California is in the grip of a housing crisis. The median price of a home in the state is $500,000, more than twice the national average. Its poverty rate is the highest in the nation, even while wages remain relatively high. And homelessness is spiking in cities as rents have skyrocketed.
"Not only are [people] losing their homes, they’re displaced from their neighborhood, forced out of their city and eventually out of the state because they can’t find housing," says Larry Gross, executive director of the Los Angeles-based Coalition for Economic Survival. "If L.A. opened up its Section 8 waiting list [which is currently 11 years long], there would be 800,000 people eligible for Section 8 housing. That should give you an idea of the kind of crisis we are facing."
State officials have been wrestling with how best to address the problem but have yet to pass any significant legislation. This month, the state Assembly will vote on a package of housing bills meant to relieve some pressure on renters, including one that would force reluctant cities to make good on plans to build new housing.
But according to affordable housing advocates and academics, some decades-old state laws are compounding the crisis -- and there are currently no plans to revisit them.
One of those is a 1985 law called the Ellis Act, which allows landlords to mass-evict tenants in order to leave the rental business. Advocates argue that landlords are abusing the law to kick people out of rent-controlled apartments so they can build luxury condominiums or apartment buildings. Cities in other states have similar laws, and booming rental markets are also facing problems with illegal evictions of rent-controlled tenants.
Some evidence appears to back up advocates' claims of abuse.
A 2013 Los Angeles Times analysis found that 51 percent of residential properties taken off the city's market under the Ellis Act had been purchased within the previous year, suggesting that owners are purchasing properties with the intention of evicting and developing. In a city where 60 percent of renters spend upwards of 30 percent of their income on rent, use of the Ellis Act is on the rise: In the second quarter of 2017, Ellis evictions in L.A. more than doubled from the first quarter. Since 2001, Los Angeles has lost 20,000 rent-controlled units to Ellis evictions, leaving the city with about 641,000.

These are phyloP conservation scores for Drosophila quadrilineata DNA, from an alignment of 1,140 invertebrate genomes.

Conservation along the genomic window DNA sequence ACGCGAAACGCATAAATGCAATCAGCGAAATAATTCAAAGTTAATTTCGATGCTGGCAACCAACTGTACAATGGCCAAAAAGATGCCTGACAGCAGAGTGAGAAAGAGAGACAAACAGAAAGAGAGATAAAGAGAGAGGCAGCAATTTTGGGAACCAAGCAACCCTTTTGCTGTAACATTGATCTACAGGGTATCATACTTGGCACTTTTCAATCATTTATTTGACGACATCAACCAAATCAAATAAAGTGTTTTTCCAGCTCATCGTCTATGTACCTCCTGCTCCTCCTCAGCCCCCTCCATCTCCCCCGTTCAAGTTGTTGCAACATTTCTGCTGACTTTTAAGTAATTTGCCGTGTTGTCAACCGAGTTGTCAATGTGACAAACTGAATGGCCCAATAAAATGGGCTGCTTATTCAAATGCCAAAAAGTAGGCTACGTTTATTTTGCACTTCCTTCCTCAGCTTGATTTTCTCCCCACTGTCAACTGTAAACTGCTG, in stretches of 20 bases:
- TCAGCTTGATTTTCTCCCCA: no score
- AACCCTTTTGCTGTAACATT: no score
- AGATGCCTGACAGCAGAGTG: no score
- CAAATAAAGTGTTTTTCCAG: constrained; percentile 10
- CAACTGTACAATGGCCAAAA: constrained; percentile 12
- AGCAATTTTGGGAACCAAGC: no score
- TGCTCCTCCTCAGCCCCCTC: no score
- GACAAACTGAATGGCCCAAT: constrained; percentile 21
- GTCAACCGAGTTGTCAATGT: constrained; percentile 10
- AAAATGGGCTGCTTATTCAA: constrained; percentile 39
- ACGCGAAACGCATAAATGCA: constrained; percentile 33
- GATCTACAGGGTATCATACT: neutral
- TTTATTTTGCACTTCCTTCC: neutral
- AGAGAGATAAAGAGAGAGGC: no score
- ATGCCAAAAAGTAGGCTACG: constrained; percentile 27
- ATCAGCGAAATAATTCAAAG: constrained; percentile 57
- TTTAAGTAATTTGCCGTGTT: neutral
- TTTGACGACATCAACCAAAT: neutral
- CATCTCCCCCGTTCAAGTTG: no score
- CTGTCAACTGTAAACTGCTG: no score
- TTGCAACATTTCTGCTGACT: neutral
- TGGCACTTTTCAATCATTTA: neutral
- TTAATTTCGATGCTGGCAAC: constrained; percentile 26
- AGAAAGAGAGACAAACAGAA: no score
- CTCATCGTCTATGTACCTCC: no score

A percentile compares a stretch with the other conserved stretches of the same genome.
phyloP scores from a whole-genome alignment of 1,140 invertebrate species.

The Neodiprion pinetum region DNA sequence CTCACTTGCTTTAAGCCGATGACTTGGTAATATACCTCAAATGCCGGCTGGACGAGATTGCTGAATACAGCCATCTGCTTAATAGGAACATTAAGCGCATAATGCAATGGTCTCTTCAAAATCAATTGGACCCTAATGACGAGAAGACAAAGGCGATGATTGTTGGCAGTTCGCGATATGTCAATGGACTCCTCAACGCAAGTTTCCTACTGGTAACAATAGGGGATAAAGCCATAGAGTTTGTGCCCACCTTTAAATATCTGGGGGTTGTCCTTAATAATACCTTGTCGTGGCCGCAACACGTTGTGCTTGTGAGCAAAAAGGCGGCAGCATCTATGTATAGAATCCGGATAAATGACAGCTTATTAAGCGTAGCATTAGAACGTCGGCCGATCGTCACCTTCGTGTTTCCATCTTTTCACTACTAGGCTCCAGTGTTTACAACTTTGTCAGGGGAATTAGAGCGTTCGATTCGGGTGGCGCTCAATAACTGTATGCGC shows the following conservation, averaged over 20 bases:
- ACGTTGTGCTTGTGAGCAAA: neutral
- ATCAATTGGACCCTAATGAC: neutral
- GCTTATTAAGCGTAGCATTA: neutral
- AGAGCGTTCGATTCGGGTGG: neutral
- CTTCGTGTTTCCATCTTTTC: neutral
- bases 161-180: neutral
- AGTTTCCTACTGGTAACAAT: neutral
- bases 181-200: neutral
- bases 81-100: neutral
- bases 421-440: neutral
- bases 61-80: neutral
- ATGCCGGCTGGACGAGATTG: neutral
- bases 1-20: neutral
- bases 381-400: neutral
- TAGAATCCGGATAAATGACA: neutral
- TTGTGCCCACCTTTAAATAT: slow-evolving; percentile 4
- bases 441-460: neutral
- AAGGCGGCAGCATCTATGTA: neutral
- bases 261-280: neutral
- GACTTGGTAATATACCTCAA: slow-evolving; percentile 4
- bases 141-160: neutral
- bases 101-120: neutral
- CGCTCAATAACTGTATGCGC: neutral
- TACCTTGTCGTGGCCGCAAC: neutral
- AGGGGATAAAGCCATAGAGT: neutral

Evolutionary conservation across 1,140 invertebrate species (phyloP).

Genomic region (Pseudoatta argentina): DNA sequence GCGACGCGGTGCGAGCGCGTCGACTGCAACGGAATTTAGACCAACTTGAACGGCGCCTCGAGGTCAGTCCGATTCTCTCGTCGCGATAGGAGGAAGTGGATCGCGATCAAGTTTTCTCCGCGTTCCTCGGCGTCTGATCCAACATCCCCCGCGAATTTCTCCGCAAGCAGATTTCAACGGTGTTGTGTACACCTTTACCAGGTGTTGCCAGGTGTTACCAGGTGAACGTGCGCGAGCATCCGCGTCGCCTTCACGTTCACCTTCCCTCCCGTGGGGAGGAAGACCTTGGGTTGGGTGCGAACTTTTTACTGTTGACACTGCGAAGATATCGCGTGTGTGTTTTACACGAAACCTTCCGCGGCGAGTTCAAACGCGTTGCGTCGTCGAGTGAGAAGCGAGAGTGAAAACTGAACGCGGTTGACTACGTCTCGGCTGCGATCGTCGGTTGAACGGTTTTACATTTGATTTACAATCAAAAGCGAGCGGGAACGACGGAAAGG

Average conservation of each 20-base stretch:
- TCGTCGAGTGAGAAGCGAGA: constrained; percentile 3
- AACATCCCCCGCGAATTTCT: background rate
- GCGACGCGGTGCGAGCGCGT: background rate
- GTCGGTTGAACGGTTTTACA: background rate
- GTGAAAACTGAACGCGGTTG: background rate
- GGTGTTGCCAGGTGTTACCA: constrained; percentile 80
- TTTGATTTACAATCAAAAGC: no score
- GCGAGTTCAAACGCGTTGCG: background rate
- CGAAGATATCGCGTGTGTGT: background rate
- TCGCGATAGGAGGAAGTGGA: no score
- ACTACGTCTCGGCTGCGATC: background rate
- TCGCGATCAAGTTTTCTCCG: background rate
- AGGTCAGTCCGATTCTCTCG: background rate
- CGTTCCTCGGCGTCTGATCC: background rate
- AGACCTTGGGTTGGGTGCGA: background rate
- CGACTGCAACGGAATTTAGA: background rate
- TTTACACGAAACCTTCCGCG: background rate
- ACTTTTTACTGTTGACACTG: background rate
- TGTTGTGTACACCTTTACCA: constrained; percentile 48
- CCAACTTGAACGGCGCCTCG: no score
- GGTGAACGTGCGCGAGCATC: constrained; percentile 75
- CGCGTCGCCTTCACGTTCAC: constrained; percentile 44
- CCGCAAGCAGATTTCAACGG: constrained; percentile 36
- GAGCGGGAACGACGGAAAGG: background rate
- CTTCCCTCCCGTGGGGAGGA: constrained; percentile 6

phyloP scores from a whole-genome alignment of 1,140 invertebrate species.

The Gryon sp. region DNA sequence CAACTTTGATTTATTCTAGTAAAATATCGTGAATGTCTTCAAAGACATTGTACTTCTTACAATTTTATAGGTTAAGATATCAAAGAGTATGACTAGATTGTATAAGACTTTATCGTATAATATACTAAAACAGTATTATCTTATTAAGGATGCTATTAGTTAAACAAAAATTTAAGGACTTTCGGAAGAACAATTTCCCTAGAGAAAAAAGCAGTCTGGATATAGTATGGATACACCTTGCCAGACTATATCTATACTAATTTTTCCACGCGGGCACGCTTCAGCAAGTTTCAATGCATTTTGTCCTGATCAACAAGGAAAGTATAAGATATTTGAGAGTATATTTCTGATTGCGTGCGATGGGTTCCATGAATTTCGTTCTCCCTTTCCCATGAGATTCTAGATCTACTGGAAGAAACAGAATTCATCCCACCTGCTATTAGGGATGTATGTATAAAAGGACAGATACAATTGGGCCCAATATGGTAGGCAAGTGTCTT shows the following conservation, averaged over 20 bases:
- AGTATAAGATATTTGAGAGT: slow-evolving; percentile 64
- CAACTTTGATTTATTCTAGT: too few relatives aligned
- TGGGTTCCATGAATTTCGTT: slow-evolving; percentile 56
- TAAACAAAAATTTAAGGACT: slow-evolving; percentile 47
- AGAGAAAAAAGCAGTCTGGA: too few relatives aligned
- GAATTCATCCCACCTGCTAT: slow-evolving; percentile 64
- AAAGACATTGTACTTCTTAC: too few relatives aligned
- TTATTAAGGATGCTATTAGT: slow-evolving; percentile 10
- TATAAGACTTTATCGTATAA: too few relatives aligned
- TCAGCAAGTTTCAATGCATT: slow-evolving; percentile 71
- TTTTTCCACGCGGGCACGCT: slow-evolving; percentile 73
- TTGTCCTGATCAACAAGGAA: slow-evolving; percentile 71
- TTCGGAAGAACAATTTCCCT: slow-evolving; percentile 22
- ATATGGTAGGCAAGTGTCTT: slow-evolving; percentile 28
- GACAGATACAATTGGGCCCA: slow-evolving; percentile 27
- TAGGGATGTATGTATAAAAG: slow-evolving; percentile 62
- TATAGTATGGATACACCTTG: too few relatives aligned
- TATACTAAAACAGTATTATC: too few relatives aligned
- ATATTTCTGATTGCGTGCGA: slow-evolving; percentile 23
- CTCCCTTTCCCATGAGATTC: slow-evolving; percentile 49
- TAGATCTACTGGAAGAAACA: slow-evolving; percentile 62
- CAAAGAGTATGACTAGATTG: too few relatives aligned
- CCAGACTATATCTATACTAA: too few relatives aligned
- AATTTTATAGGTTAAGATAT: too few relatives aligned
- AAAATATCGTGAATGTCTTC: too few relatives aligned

For their part, landlords contend that this is a fabricated -- or at least greatly exaggerated -- problem.
Debra Carlton, senior vice president of public affairs for the California Apartment Association, says the Ellis Act is mainly used as intended: by landlords who can no longer afford to keep their properties (usually because of rent-control regulations) and simply want to leave the business. She says landlords almost never turn these properties into condos or high-rise apartment buildings, as tenants-rights organizations allege.
"These are small owners who want to turn their Victorians back into single-family homes or want to move their family members in," says Carlton.
Research, however, only partially supports her position.
A 2016 report from the Rent Control Board in Santa Monica -- which is in Los Angeles County -- shows that more than a third (38 percent) of Ellis Act properties in the city became condos or apartments while just 22 percent were converted to single-family dwellings and 14 percent became businesses.
Anecdotal evidence that landlords are misusing the law is also plentiful. Previously rent-controlled apartments in L.A. are beginning to show up as short-term rentals on Airbnb. The city eventually filed criminal charges against a building owner who listed affordable units on the short-term rental site after evicting tenants.
Because of state pre-emption laws, however, local governments’ hands are largely tied when it comes to stopping improper Ellis evictions.
Nurit Greenger, a resident of Los Angeles for 35 years, learned that the hard way. After her landlord used the Ellis Act to evict her from her rent-controlled unit, Greenger rushed to city council to try to fight her eviction, only to get blank stares in return, she says.
"I went to my councilman twice and he just looked at me," she says. "I'm 70 years old, and you know what Councilman [Paul] Koretz said to me? He said, ‘Why don’t you do room-sharing [so you can afford more expensive rent]?'"
Greenger eventually gave up and moved to another one-bedroom apartment a few blocks away. Her rent, which was $1,300 at her old place, has shot up to $1,750 -- almost unmanageable on her fixed income, she says.
Urban planning experts generally agree the Ellis Act should be tweaked to discourage abuses and encourage the construction of affordable units. Joan Ling, an urban planning professor at the UCLA Luskin School of Public Affairs, suggests requiring developers to replace Ellis Act properties at comparable rents.
But the Ellis Act isn’t the only state law that could be worsening the housing crisis.
Ling and Gross both say the state limits what localities can do to preserve rent-controlled housing -- most of which is currently being rented at market value in larger cities, according to Ling.
When the Assembly considers its housing package this month, the most high-profile bills will be geared toward encouraging construction across the state. Gross, however, worries that's not enough.
"No one denies that we need to build more housing. But we need 500,000 units of new affordable housing in L.A., and I just don’t see that happening," Gross says. "We need to preserve what already exists, or else we’re just losing ground."